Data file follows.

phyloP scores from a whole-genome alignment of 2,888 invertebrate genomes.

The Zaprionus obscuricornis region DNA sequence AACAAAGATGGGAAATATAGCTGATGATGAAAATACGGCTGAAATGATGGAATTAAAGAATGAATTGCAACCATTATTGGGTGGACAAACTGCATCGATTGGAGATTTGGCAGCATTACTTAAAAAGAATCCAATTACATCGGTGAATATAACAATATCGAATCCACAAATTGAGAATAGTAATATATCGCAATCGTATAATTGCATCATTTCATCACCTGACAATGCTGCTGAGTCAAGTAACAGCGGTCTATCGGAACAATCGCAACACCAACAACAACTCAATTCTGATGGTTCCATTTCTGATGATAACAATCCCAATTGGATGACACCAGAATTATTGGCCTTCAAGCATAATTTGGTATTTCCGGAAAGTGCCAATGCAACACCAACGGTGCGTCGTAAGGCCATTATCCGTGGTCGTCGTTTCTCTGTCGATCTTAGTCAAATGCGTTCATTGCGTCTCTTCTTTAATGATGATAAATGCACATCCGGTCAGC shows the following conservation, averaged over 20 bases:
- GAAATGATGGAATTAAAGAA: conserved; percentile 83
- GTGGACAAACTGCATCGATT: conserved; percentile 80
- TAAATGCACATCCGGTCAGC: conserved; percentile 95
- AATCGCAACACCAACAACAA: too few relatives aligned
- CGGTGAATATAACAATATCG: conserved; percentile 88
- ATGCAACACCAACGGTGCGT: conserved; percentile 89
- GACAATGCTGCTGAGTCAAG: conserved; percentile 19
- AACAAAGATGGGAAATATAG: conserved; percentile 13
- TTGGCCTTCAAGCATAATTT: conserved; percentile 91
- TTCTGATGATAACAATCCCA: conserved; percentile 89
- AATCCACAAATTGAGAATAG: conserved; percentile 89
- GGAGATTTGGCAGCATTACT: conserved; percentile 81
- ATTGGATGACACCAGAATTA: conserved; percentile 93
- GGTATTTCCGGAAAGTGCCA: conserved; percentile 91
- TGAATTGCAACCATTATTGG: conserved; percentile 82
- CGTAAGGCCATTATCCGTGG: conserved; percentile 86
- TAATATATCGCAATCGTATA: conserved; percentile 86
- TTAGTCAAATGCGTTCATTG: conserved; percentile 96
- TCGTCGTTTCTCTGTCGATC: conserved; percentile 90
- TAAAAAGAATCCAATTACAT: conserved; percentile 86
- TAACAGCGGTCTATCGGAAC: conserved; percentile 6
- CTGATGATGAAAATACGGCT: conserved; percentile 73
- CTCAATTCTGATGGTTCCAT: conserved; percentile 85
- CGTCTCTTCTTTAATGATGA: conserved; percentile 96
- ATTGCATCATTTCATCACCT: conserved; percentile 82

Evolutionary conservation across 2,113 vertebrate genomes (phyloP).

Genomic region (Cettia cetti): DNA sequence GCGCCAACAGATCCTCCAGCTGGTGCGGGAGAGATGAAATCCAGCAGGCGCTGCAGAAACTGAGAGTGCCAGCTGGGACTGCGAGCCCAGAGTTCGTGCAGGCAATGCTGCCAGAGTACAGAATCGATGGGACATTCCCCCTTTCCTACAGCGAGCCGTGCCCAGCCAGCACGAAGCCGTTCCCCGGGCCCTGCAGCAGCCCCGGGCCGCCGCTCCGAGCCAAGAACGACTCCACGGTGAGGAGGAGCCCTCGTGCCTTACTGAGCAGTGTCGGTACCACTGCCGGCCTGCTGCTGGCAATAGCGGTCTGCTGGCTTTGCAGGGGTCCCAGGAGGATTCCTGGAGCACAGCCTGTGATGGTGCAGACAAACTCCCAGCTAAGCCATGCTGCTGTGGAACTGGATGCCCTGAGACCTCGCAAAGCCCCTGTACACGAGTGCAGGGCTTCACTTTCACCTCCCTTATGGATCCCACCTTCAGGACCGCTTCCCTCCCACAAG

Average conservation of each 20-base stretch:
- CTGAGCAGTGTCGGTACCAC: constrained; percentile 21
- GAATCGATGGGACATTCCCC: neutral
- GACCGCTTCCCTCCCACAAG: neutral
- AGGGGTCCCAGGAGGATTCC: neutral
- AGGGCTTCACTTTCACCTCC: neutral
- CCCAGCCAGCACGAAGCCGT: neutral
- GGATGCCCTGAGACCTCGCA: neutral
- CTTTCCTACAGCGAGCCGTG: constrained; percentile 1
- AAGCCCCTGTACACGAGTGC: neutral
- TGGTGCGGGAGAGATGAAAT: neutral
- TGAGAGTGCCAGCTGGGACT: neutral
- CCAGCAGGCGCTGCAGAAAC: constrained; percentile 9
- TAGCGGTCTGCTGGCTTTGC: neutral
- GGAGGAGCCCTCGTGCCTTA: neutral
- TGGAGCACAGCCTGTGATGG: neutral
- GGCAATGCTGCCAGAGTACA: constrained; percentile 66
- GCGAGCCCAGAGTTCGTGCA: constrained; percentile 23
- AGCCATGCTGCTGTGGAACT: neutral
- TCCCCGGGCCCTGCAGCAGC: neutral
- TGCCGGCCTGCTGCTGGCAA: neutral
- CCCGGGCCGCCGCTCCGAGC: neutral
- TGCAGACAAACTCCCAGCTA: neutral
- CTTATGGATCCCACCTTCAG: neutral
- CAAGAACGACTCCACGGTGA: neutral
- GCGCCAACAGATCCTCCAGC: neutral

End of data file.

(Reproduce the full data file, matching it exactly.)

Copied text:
phyloP scores from a whole-genome alignment of 2,888 invertebrate genomes.

The Zaprionus obscuricornis region DNA sequence AACAAAGATGGGAAATATAGCTGATGATGAAAATACGGCTGAAATGATGGAATTAAAGAATGAATTGCAACCATTATTGGGTGGACAAACTGCATCGATTGGAGATTTGGCAGCATTACTTAAAAAGAATCCAATTACATCGGTGAATATAACAATATCGAATCCACAAATTGAGAATAGTAATATATCGCAATCGTATAATTGCATCATTTCATCACCTGACAATGCTGCTGAGTCAAGTAACAGCGGTCTATCGGAACAATCGCAACACCAACAACAACTCAATTCTGATGGTTCCATTTCTGATGATAACAATCCCAATTGGATGACACCAGAATTATTGGCCTTCAAGCATAATTTGGTATTTCCGGAAAGTGCCAATGCAACACCAACGGTGCGTCGTAAGGCCATTATCCGTGGTCGTCGTTTCTCTGTCGATCTTAGTCAAATGCGTTCATTGCGTCTCTTCTTTAATGATGATAAATGCACATCCGGTCAGC shows the following conservation, averaged over 20 bases:
- GAAATGATGGAATTAAAGAA: conserved; percentile 83
- GTGGACAAACTGCATCGATT: conserved; percentile 80
- TAAATGCACATCCGGTCAGC: conserved; percentile 95
- AATCGCAACACCAACAACAA: too few relatives aligned
- CGGTGAATATAACAATATCG: conserved; percentile 88
- ATGCAACACCAACGGTGCGT: conserved; percentile 89
- GACAATGCTGCTGAGTCAAG: conserved; percentile 19
- AACAAAGATGGGAAATATAG: conserved; percentile 13
- TTGGCCTTCAAGCATAATTT: conserved; percentile 91
- TTCTGATGATAACAATCCCA: conserved; percentile 89
- AATCCACAAATTGAGAATAG: conserved; percentile 89
- GGAGATTTGGCAGCATTACT: conserved; percentile 81
- ATTGGATGACACCAGAATTA: conserved; percentile 93
- GGTATTTCCGGAAAGTGCCA: conserved; percentile 91
- TGAATTGCAACCATTATTGG: conserved; percentile 82
- CGTAAGGCCATTATCCGTGG: conserved; percentile 86
- TAATATATCGCAATCGTATA: conserved; percentile 86
- TTAGTCAAATGCGTTCATTG: conserved; percentile 96
- TCGTCGTTTCTCTGTCGATC: conserved; percentile 90
- TAAAAAGAATCCAATTACAT: conserved; percentile 86
- TAACAGCGGTCTATCGGAAC: conserved; percentile 6
- CTGATGATGAAAATACGGCT: conserved; percentile 73
- CTCAATTCTGATGGTTCCAT: conserved; percentile 85
- CGTCTCTTCTTTAATGATGA: conserved; percentile 96
- ATTGCATCATTTCATCACCT: conserved; percentile 82

Evolutionary conservation across 2,113 vertebrate genomes (phyloP).

Genomic region (Cettia cetti): DNA sequence GCGCCAACAGATCCTCCAGCTGGTGCGGGAGAGATGAAATCCAGCAGGCGCTGCAGAAACTGAGAGTGCCAGCTGGGACTGCGAGCCCAGAGTTCGTGCAGGCAATGCTGCCAGAGTACAGAATCGATGGGACATTCCCCCTTTCCTACAGCGAGCCGTGCCCAGCCAGCACGAAGCCGTTCCCCGGGCCCTGCAGCAGCCCCGGGCCGCCGCTCCGAGCCAAGAACGACTCCACGGTGAGGAGGAGCCCTCGTGCCTTACTGAGCAGTGTCGGTACCACTGCCGGCCTGCTGCTGGCAATAGCGGTCTGCTGGCTTTGCAGGGGTCCCAGGAGGATTCCTGGAGCACAGCCTGTGATGGTGCAGACAAACTCCCAGCTAAGCCATGCTGCTGTGGAACTGGATGCCCTGAGACCTCGCAAAGCCCCTGTACACGAGTGCAGGGCTTCACTTTCACCTCCCTTATGGATCCCACCTTCAGGACCGCTTCCCTCCCACAAG

Average conservation of each 20-base stretch:
- CTGAGCAGTGTCGGTACCAC: constrained; percentile 21
- GAATCGATGGGACATTCCCC: neutral
- GACCGCTTCCCTCCCACAAG: neutral
- AGGGGTCCCAGGAGGATTCC: neutral
- AGGGCTTCACTTTCACCTCC: neutral
- CCCAGCCAGCACGAAGCCGT: neutral
- GGATGCCCTGAGACCTCGCA: neutral
- CTTTCCTACAGCGAGCCGTG: constrained; percentile 1
- AAGCCCCTGTACACGAGTGC: neutral
- TGGTGCGGGAGAGATGAAAT: neutral
- TGAGAGTGCCAGCTGGGACT: neutral
- CCAGCAGGCGCTGCAGAAAC: constrained; percentile 9
- TAGCGGTCTGCTGGCTTTGC: neutral
- GGAGGAGCCCTCGTGCCTTA: neutral
- TGGAGCACAGCCTGTGATGG: neutral
- GGCAATGCTGCCAGAGTACA: constrained; percentile 66
- GCGAGCCCAGAGTTCGTGCA: constrained; percentile 23
- AGCCATGCTGCTGTGGAACT: neutral
- TCCCCGGGCCCTGCAGCAGC: neutral
- TGCCGGCCTGCTGCTGGCAA: neutral
- CCCGGGCCGCCGCTCCGAGC: neutral
- TGCAGACAAACTCCCAGCTA: neutral
- CTTATGGATCCCACCTTCAG: neutral
- CAAGAACGACTCCACGGTGA: neutral
- GCGCCAACAGATCCTCCAGC: neutral